Serena buries Henin to reach Wimbledon final
Swinging so hard she lost an ear-ring, Serena Williams won her rematch against Justine Henin-Hardenne and advanced on Thursday to the Wimbledon final.Updated: Jul 03, 2003 21:39 IST
Swinging so hard she lost an earring, Serena Williams won her rematch against Justine Henin-Hardenne and advanced on Thursday to the Wimbledon final.
With the 6-3, 6-2 victory, Williams avenged her traumatic lost to Henin-Hardenne in the French Open semifinals four weeks ago. French fans jeered Williams and cheered her mistakes, but the Centre Court crowd at Wimbledon had only applause for the defending champion.
She'll play for another title on Saturday against her sister Venus or Kim Clijsters, who were scheduled to meet later Thursday.
If Williams needed any other motivation against Henin-Hardenne, there was this: A loss would have ended her one-year reign atop the rankings, with Clijsters overtaking her for No. 1.
The start of the first semifinal was delayed 2 hours by rain, but when play finally began, Williams was ready. She came out hitting so ferociously that by the second game the huge hoop earring on her left ear was gone — albeit only temporarily.
The force of her strokes sometimes sent her airborne, and several times she let out a jubilant shriek after winning a point. Despite Williams' aggressiveness, her play was remarkably error-free.
The rallies were often long and vigorous, as the speedy Henin-Hardenne kept chasing down shots that would elude most players.
But Williams' power took a toll. One long exchange early in the second set left Henin-Hardenne panting, and she then double faulted to lose the game.
And when Henin-Hardenne tried coming to the net, Williams repeatedly passed her, often on the run.
French fans booed Williams when she brusquely shook hands with Henin-Hardenne following their match in Paris. This time Williams greeted the Belgian at the net with a grin, a firm handshake and a conciliatory pat on the shoulder.
In Henin-Hardenne's first two service game, Williams had six break points and converted two as she took a 4-0 lead. They played 22 minutes before Henin-Hardenne won a game. Then she won two more to make it 4-3.
When Williams slammed a winner to finish off one 18-stroke exchange, she screamed, "C'mon!" She let out an emotional yelp when she broke for a 5-3 lead, then held serve, closing out the set when Henin-Hardenne sailed an errant forehand to end a 13-shot rally.
Williams fell into a love-40 hole serving in the second game of the final set, then dug out by winning five consecutive points, the last with a leaping overhead winner again accompanied by a yelp.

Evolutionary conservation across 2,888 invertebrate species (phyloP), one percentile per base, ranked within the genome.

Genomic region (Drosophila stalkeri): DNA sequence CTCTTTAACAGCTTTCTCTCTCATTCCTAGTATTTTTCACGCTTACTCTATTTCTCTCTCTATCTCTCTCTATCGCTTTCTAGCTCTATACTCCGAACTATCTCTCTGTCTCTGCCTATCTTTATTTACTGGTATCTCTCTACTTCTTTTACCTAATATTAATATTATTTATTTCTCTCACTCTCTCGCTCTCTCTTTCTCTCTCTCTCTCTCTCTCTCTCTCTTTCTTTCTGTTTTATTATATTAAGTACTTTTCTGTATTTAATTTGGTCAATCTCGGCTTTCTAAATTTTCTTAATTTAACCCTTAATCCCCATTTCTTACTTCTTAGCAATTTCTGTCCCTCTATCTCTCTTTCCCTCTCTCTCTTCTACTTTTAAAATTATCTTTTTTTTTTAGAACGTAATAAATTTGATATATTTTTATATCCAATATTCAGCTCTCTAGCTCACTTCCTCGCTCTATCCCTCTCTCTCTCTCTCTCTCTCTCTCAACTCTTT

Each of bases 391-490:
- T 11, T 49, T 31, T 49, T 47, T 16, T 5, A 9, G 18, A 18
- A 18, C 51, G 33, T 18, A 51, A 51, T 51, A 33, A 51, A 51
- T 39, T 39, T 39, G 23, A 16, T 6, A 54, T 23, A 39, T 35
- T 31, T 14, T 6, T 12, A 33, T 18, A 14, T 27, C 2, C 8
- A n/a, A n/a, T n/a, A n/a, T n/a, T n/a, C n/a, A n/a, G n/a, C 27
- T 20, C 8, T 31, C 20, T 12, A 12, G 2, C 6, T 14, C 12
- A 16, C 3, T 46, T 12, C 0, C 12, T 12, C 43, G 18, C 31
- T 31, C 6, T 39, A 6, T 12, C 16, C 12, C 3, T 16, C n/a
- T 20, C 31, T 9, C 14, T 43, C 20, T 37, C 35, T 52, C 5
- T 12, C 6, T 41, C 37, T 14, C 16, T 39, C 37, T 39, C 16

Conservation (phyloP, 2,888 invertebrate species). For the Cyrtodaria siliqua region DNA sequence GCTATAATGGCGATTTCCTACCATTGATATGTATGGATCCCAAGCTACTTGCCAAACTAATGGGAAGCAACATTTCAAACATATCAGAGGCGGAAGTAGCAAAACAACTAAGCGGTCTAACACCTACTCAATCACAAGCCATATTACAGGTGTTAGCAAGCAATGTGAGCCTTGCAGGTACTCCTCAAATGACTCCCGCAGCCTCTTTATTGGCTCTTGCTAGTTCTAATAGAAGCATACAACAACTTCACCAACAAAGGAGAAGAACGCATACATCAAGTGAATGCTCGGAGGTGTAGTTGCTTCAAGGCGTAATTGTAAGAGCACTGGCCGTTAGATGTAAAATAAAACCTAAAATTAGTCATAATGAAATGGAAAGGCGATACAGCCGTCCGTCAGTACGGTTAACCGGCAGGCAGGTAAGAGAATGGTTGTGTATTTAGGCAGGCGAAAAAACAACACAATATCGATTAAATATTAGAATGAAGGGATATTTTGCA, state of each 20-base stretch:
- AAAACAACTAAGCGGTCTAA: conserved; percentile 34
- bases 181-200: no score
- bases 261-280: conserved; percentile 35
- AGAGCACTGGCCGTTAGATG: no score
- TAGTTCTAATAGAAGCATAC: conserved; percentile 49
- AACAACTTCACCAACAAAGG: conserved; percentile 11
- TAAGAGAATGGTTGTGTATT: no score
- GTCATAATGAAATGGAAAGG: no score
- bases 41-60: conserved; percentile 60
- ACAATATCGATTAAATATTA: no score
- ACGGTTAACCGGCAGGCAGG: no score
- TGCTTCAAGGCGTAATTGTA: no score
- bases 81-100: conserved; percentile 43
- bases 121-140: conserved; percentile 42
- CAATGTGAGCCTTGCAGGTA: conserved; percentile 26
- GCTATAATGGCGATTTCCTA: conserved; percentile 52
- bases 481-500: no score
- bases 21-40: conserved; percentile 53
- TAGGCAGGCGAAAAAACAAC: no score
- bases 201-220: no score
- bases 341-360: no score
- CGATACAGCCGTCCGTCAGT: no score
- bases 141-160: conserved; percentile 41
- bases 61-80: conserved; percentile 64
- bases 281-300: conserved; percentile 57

She easily held serve from there and broke for a 5-2 lead, screaming "Yes!" as Henin-Hardenne's lob flew long on break point.
Partly cloudy skies were a welcome change after rain prevented any matches from being completed Wednesday.
Mark Philippoussis endured rain delays and erased a two-set deficit Wednesday before dampness and darkness forced the suspension of his quarterfinal match against Alexander Popp. The unseeded Philippoussis was serving and holding a two-point lead, 4-6, 4-6, 6-3, 6-3, 2-2, 30-0.
No. 10-seeded Tim Henman, trying to become the first Englishman to win Wimbledon since 1936, trailed No. 13 Sebastien Grosjean 7-6 (8), 3-6, 6-3, 1-2. Henman rallied from a 5-1 deficit in the opening set and held four set points in the tiebreaker but couldn't convert them.
Outside Centre Court, on the terrace nicknamed Henman Hill, thousands of fans followed Henman's match — and the delays — on a huge television screen.
"We had thunder and lightning at one point, and the British don't move," said Bill Henry of Bath. "We just sat there and suffered. Watching Henman, we're suffering anyway."
Still, fans wanted to see the finish. The Centre Court crowd groaned when tournament referee Alan Mills halted play for the final time.
"It's too slippery, and there's fading light," Mills told the chair umpire and players. "That's it for tonight."
The unseeded Philippoussis, who tied a tournament record with 46 aces in his fourth-round upset of Andre Agassi, had 26 against Popp when play was stopped. Philippoussis is trying to overcome a two-set deficit for the fourth time in his career.
The other quarterfinals were postponed until Thursday. No. 5 Andy Roddick was scheduled to play unseeded Jonas Bjorkman, and No. 4 Roger Federer was to play No. 8 Sjeng Schalken.
The postponement was a break for Schalken, giving him an extra day to recover from an infection in his left foot. "I'm really glad that we play in England," Schalken said.
"I'm very happy it rained today, because today I would have had to play with injections. My foot is getting better for sure."
First Published: Jul 03, 2003 20:56 IST